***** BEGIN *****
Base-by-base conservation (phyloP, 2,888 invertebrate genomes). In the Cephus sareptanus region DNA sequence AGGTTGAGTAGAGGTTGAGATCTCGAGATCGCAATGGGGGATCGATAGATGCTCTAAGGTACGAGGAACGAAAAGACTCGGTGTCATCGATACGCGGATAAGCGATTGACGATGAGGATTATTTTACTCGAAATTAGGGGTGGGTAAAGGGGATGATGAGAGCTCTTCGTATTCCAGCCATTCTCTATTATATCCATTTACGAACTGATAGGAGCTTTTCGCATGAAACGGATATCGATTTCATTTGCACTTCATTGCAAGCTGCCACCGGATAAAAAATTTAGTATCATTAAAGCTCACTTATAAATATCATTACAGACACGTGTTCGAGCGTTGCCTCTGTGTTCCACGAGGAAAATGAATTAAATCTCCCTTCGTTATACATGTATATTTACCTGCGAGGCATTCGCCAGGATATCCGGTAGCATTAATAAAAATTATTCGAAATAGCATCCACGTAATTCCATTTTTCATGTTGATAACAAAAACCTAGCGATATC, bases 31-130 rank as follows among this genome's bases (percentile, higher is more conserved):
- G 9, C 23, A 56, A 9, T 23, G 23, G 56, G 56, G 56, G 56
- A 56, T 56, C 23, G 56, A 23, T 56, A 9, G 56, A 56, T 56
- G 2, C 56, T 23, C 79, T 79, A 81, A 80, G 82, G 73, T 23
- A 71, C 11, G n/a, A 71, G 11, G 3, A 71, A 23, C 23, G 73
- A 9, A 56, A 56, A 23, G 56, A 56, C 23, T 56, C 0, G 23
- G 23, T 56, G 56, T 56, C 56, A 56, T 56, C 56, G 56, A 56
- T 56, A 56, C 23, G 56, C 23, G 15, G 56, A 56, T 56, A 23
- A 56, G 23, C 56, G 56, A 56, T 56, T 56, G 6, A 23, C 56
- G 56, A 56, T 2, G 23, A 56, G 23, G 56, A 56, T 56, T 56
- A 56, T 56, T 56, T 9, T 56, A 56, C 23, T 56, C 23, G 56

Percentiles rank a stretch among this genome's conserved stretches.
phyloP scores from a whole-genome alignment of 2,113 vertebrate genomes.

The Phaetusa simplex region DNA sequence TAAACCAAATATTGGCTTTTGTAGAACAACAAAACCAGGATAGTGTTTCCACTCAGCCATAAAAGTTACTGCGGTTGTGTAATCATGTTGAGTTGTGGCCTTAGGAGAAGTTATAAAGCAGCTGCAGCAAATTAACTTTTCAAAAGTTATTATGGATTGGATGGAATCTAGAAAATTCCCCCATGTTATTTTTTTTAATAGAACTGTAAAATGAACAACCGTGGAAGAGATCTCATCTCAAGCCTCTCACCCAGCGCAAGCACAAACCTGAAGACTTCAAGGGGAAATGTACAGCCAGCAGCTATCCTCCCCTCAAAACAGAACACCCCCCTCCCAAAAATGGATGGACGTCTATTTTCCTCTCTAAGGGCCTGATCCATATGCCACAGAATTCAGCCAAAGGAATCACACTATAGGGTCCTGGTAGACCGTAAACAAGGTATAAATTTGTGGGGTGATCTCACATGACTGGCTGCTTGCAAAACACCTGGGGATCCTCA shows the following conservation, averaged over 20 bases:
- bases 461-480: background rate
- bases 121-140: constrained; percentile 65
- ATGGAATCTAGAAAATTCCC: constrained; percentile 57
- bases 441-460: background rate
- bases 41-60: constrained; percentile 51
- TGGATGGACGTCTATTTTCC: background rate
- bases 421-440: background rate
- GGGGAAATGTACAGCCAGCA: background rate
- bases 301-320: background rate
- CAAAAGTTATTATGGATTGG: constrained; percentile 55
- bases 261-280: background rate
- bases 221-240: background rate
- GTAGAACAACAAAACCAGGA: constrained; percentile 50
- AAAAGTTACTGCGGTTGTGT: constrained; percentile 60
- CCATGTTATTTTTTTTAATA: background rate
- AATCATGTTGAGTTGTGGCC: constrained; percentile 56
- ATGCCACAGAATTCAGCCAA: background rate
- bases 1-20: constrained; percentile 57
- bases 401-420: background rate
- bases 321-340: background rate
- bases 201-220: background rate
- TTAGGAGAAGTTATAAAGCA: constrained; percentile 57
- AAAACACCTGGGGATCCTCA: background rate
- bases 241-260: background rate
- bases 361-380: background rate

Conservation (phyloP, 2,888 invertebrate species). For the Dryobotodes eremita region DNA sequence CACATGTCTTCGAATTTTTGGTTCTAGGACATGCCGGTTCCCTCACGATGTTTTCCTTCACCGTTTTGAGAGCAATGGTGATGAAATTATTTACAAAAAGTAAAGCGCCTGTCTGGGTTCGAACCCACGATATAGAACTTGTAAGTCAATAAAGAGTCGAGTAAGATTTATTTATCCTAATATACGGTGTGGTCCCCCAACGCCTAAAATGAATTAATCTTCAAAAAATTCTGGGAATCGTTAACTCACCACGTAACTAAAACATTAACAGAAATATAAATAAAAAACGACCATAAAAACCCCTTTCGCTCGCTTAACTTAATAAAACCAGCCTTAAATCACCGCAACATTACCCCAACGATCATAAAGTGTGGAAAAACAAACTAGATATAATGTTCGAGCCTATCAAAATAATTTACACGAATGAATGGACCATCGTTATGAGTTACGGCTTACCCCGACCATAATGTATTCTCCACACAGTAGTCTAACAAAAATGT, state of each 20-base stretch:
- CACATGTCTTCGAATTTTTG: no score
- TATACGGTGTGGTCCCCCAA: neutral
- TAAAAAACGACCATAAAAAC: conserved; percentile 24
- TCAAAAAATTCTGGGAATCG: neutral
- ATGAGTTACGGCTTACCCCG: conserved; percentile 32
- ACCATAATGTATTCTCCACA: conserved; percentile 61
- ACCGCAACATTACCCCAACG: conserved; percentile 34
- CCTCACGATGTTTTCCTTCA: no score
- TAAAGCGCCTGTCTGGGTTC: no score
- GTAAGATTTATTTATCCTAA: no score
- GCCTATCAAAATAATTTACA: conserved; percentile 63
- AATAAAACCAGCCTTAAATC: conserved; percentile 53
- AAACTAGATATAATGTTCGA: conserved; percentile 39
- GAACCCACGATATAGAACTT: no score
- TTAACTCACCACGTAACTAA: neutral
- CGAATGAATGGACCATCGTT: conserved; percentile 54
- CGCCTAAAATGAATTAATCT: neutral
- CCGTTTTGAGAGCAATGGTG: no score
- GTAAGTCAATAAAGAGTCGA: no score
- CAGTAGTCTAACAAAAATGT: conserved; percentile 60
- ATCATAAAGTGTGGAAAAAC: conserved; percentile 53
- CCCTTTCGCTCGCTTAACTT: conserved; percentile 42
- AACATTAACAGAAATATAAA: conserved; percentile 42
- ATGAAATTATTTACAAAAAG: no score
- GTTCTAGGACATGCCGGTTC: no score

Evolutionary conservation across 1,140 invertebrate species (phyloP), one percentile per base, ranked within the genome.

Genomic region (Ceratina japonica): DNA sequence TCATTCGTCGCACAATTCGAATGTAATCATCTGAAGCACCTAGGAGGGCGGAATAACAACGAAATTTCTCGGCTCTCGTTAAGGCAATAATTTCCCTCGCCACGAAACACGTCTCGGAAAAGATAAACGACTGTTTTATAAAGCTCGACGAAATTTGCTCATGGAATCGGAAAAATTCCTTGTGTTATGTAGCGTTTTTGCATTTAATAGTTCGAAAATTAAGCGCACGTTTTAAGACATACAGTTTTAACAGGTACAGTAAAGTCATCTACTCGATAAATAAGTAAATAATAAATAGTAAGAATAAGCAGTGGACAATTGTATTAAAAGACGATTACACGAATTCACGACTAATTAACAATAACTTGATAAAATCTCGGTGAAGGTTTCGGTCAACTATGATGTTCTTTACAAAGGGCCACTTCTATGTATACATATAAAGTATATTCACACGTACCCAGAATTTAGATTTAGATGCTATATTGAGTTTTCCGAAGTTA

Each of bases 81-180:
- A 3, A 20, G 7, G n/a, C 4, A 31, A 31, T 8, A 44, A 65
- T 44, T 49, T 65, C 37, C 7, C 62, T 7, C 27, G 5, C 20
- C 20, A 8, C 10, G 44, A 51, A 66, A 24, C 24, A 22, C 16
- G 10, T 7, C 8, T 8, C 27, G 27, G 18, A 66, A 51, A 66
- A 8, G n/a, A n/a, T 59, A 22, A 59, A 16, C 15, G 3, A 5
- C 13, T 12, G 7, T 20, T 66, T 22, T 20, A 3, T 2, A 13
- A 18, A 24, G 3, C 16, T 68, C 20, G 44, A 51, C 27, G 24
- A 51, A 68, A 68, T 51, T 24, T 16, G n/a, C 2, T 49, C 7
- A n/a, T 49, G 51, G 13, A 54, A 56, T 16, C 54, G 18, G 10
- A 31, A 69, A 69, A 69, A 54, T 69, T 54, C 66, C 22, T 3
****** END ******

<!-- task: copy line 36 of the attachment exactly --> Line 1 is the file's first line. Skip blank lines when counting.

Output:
- TTAGGAGAAGTTATAAAGCA: constrained; percentile 57